When Jesus Sat Down… Further Thoughts
As we move through the Sermon on the Mount, we have to make certain decisions about what to include and what to leave out. This is one of the toughest things to do in planning sermons, because it’s the Bible—shouldn’t we talk about everything?!
One of the things we will not get to spend a great deal of dedicated time on is the Lord’s Prayer. While Bob is getting us started on chapter 6 this week, we will need to move quickly afterwards to wrap up the sermon in a timely manner. Let’s review the Prayer:
6:9 Pray then like this:
“Our Father in heaven,
hallowed be your name.
10 Your kingdom come,
your will be done,
on earth as it is in heaven.
11 Give us this day our daily bread,
12 and forgive us our debts,
as we also have forgiven our debtors.
13 And lead us not into temptation,
but deliver us from evil.
14 For if you forgive others their trespasses, your heavenly Father will also forgive you, 15 but if you do not forgive others their trespasses, neither will your Father forgive your trespasses.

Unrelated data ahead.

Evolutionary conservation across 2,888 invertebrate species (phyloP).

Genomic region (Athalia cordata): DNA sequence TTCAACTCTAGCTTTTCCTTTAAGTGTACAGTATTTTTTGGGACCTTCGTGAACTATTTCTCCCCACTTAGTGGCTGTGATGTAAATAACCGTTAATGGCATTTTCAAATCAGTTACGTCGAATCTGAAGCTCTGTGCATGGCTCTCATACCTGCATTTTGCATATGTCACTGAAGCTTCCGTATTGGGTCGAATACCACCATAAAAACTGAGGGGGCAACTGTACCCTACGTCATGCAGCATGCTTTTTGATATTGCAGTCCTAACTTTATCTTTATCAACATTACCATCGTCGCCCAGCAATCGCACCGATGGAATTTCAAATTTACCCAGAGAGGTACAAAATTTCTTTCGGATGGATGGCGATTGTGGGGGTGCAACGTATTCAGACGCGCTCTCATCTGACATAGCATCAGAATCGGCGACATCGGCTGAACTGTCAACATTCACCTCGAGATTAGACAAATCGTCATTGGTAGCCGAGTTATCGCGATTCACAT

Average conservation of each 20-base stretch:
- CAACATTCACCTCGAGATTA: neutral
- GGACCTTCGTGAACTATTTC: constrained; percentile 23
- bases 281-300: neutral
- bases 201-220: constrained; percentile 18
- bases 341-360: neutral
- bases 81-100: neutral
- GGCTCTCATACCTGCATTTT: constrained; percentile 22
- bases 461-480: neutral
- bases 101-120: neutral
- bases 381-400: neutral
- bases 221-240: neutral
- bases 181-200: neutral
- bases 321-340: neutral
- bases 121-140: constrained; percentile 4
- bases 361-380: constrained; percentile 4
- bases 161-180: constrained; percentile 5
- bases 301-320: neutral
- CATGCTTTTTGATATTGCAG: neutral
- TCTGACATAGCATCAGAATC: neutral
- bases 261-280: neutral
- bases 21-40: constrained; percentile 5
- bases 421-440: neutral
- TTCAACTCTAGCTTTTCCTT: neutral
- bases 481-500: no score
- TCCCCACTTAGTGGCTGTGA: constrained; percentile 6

Jesus spends much of his teaching time in the Gospels challenging our understanding of what it is to be a true child of God. In these few verses, he calls us to the table on how we should pray and for what. When we pray, we need to acknowledge that God is supremely holy and that there is nothing like Him. We need to wrestle with the notion that he is working a sovereign plan and bringing about something special. His Kingdom is not limited by geographical lines or even by the bounds of eternity. In His Kingdom—He rules, not us. We should be confronted by the fact that everything we have is a blessing directly from Him; He gives us what we need to survive. Not even air is a guarantee. We should pray as those that have been forgiven of our sin, and Jesus assumes that we will forgive those around us when they wrong us or stand in our debt. Children of God need to lean on their eternal Father. We need his guidance and intervention so that we do not fail.
We need to further be reminded that our forgiveness should be freely given, because we were given that forgiveness at a very high cost. The mark of a transformed heart is the way it loves—i.e. forgives.